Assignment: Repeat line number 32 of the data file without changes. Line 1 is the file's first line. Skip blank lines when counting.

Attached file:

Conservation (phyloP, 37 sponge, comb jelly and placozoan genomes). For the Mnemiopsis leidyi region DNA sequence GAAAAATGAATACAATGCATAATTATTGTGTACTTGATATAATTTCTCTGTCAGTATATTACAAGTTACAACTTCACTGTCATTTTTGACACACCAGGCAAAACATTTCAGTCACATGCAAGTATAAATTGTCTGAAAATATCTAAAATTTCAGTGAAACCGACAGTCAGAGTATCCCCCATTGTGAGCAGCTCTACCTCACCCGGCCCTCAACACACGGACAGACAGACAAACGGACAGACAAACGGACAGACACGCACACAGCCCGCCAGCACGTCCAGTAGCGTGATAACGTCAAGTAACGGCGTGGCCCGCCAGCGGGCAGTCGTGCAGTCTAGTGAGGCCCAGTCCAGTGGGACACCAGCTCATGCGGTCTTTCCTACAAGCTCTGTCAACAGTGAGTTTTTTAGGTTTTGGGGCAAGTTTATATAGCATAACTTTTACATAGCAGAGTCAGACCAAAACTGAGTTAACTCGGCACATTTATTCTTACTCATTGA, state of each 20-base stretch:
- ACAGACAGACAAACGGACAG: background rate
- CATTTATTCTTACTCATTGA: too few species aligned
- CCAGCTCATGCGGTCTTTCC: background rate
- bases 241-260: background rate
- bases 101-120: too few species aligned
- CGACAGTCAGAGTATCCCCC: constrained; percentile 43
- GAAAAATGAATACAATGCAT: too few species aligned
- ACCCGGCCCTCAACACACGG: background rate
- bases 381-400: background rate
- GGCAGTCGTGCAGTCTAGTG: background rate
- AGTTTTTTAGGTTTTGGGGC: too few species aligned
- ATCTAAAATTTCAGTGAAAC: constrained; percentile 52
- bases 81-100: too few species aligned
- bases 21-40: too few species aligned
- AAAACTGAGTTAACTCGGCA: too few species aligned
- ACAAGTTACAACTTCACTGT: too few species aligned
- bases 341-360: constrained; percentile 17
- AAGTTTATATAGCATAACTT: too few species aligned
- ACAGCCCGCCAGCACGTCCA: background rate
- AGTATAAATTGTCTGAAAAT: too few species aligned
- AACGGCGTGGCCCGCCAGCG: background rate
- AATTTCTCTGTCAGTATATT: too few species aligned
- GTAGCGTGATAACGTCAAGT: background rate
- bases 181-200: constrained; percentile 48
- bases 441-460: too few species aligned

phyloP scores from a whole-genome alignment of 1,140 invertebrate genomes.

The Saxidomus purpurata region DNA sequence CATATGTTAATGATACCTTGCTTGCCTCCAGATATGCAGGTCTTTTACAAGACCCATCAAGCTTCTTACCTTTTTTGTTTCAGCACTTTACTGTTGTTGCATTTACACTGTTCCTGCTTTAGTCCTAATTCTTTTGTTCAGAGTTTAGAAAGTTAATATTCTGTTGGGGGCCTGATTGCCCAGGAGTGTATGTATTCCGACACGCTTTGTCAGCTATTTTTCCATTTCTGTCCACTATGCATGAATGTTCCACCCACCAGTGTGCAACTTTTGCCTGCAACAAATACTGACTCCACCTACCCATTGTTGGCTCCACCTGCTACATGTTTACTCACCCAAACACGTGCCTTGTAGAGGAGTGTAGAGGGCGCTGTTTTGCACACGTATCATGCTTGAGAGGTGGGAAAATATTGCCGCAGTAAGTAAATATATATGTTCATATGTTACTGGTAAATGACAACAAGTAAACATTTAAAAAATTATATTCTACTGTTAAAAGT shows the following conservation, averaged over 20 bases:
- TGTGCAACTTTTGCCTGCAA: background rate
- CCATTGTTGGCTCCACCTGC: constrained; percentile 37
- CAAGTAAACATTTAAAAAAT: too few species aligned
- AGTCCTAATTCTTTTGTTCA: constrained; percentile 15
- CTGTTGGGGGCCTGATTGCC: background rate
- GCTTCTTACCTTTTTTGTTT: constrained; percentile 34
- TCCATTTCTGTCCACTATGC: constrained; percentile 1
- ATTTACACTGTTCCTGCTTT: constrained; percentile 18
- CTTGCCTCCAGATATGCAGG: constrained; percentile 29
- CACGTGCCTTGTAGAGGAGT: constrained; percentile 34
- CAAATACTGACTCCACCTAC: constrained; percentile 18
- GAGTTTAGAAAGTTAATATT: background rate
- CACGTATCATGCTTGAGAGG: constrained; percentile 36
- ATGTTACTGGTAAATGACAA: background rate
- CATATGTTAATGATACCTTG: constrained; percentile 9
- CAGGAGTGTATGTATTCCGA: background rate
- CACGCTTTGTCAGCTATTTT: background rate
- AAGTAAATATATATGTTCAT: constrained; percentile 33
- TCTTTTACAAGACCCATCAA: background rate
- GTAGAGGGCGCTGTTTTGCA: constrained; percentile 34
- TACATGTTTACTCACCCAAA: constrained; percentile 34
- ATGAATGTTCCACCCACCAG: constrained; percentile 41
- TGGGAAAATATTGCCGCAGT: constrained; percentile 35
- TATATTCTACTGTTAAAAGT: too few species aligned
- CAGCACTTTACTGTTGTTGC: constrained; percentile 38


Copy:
- AGTCCTAATTCTTTTGTTCA: constrained; percentile 15